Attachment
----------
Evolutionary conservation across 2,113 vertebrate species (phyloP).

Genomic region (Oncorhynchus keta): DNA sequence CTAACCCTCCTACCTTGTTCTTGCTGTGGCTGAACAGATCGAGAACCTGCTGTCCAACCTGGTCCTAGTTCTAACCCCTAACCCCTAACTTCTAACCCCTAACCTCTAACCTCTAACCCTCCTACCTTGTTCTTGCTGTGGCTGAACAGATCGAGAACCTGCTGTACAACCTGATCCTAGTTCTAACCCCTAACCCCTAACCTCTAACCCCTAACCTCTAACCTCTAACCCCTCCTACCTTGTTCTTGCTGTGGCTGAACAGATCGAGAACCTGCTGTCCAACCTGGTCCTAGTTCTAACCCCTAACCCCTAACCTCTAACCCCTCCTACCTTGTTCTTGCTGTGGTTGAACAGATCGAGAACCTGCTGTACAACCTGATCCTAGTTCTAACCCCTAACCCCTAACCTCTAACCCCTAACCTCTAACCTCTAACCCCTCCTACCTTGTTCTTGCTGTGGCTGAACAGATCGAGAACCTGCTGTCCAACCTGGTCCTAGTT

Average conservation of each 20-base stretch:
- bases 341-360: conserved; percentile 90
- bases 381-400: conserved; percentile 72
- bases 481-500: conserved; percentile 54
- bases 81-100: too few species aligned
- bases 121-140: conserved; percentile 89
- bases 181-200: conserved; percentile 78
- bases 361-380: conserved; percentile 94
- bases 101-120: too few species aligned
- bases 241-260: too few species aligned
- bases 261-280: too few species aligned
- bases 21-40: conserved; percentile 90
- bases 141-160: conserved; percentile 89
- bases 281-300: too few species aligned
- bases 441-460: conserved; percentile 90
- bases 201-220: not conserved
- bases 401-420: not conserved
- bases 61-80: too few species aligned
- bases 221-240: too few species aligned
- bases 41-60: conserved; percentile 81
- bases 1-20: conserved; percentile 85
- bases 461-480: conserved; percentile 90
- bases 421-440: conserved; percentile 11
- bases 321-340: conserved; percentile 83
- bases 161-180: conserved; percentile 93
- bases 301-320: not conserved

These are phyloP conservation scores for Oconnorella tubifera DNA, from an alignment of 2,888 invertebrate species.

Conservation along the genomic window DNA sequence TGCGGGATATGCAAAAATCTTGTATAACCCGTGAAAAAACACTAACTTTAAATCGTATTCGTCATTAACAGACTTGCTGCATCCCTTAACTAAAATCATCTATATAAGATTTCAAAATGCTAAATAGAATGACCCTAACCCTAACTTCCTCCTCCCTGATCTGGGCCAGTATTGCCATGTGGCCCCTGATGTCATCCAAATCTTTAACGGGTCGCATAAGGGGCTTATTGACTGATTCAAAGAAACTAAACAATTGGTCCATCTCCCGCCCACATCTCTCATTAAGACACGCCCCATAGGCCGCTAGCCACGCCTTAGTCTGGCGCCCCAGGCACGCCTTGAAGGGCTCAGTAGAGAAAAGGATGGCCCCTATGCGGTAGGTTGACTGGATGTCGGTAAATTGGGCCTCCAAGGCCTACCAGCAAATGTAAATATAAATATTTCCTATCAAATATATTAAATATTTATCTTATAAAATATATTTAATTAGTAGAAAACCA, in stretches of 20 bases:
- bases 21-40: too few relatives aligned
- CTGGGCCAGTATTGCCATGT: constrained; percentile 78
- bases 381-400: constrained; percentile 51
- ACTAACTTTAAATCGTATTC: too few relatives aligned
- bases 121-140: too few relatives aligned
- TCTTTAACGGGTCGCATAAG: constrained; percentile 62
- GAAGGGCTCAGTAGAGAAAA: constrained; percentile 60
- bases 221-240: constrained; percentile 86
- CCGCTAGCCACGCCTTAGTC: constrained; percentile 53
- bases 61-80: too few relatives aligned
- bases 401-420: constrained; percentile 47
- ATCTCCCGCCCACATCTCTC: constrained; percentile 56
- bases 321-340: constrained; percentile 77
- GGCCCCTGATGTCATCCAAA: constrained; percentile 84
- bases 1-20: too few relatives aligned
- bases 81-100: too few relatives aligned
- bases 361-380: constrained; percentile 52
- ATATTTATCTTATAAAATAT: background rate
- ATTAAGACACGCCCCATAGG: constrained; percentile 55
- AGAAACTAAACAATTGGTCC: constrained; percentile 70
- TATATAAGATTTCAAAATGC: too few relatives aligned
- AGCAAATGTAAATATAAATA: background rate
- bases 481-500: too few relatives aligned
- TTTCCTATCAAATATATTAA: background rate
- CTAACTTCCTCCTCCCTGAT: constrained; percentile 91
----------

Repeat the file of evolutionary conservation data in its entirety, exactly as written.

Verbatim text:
Evolutionary conservation across 2,113 vertebrate species (phyloP).

Genomic region (Oncorhynchus keta): DNA sequence CTAACCCTCCTACCTTGTTCTTGCTGTGGCTGAACAGATCGAGAACCTGCTGTCCAACCTGGTCCTAGTTCTAACCCCTAACCCCTAACTTCTAACCCCTAACCTCTAACCTCTAACCCTCCTACCTTGTTCTTGCTGTGGCTGAACAGATCGAGAACCTGCTGTACAACCTGATCCTAGTTCTAACCCCTAACCCCTAACCTCTAACCCCTAACCTCTAACCTCTAACCCCTCCTACCTTGTTCTTGCTGTGGCTGAACAGATCGAGAACCTGCTGTCCAACCTGGTCCTAGTTCTAACCCCTAACCCCTAACCTCTAACCCCTCCTACCTTGTTCTTGCTGTGGTTGAACAGATCGAGAACCTGCTGTACAACCTGATCCTAGTTCTAACCCCTAACCCCTAACCTCTAACCCCTAACCTCTAACCTCTAACCCCTCCTACCTTGTTCTTGCTGTGGCTGAACAGATCGAGAACCTGCTGTCCAACCTGGTCCTAGTT

Average conservation of each 20-base stretch:
- bases 341-360: conserved; percentile 90
- bases 381-400: conserved; percentile 72
- bases 481-500: conserved; percentile 54
- bases 81-100: too few species aligned
- bases 121-140: conserved; percentile 89
- bases 181-200: conserved; percentile 78
- bases 361-380: conserved; percentile 94
- bases 101-120: too few species aligned
- bases 241-260: too few species aligned
- bases 261-280: too few species aligned
- bases 21-40: conserved; percentile 90
- bases 141-160: conserved; percentile 89
- bases 281-300: too few species aligned
- bases 441-460: conserved; percentile 90
- bases 201-220: not conserved
- bases 401-420: not conserved
- bases 61-80: too few species aligned
- bases 221-240: too few species aligned
- bases 41-60: conserved; percentile 81
- bases 1-20: conserved; percentile 85
- bases 461-480: conserved; percentile 90
- bases 421-440: conserved; percentile 11
- bases 321-340: conserved; percentile 83
- bases 161-180: conserved; percentile 93
- bases 301-320: not conserved

These are phyloP conservation scores for Oconnorella tubifera DNA, from an alignment of 2,888 invertebrate species.

Conservation along the genomic window DNA sequence TGCGGGATATGCAAAAATCTTGTATAACCCGTGAAAAAACACTAACTTTAAATCGTATTCGTCATTAACAGACTTGCTGCATCCCTTAACTAAAATCATCTATATAAGATTTCAAAATGCTAAATAGAATGACCCTAACCCTAACTTCCTCCTCCCTGATCTGGGCCAGTATTGCCATGTGGCCCCTGATGTCATCCAAATCTTTAACGGGTCGCATAAGGGGCTTATTGACTGATTCAAAGAAACTAAACAATTGGTCCATCTCCCGCCCACATCTCTCATTAAGACACGCCCCATAGGCCGCTAGCCACGCCTTAGTCTGGCGCCCCAGGCACGCCTTGAAGGGCTCAGTAGAGAAAAGGATGGCCCCTATGCGGTAGGTTGACTGGATGTCGGTAAATTGGGCCTCCAAGGCCTACCAGCAAATGTAAATATAAATATTTCCTATCAAATATATTAAATATTTATCTTATAAAATATATTTAATTAGTAGAAAACCA, in stretches of 20 bases:
- bases 21-40: too few relatives aligned
- CTGGGCCAGTATTGCCATGT: constrained; percentile 78
- bases 381-400: constrained; percentile 51
- ACTAACTTTAAATCGTATTC: too few relatives aligned
- bases 121-140: too few relatives aligned
- TCTTTAACGGGTCGCATAAG: constrained; percentile 62
- GAAGGGCTCAGTAGAGAAAA: constrained; percentile 60
- bases 221-240: constrained; percentile 86
- CCGCTAGCCACGCCTTAGTC: constrained; percentile 53
- bases 61-80: too few relatives aligned
- bases 401-420: constrained; percentile 47
- ATCTCCCGCCCACATCTCTC: constrained; percentile 56
- bases 321-340: constrained; percentile 77
- GGCCCCTGATGTCATCCAAA: constrained; percentile 84
- bases 1-20: too few relatives aligned
- bases 81-100: too few relatives aligned
- bases 361-380: constrained; percentile 52
- ATATTTATCTTATAAAATAT: background rate
- ATTAAGACACGCCCCATAGG: constrained; percentile 55
- AGAAACTAAACAATTGGTCC: constrained; percentile 70
- TATATAAGATTTCAAAATGC: too few relatives aligned
- AGCAAATGTAAATATAAATA: background rate
- bases 481-500: too few relatives aligned
- TTTCCTATCAAATATATTAA: background rate
- CTAACTTCCTCCTCCCTGAT: constrained; percentile 91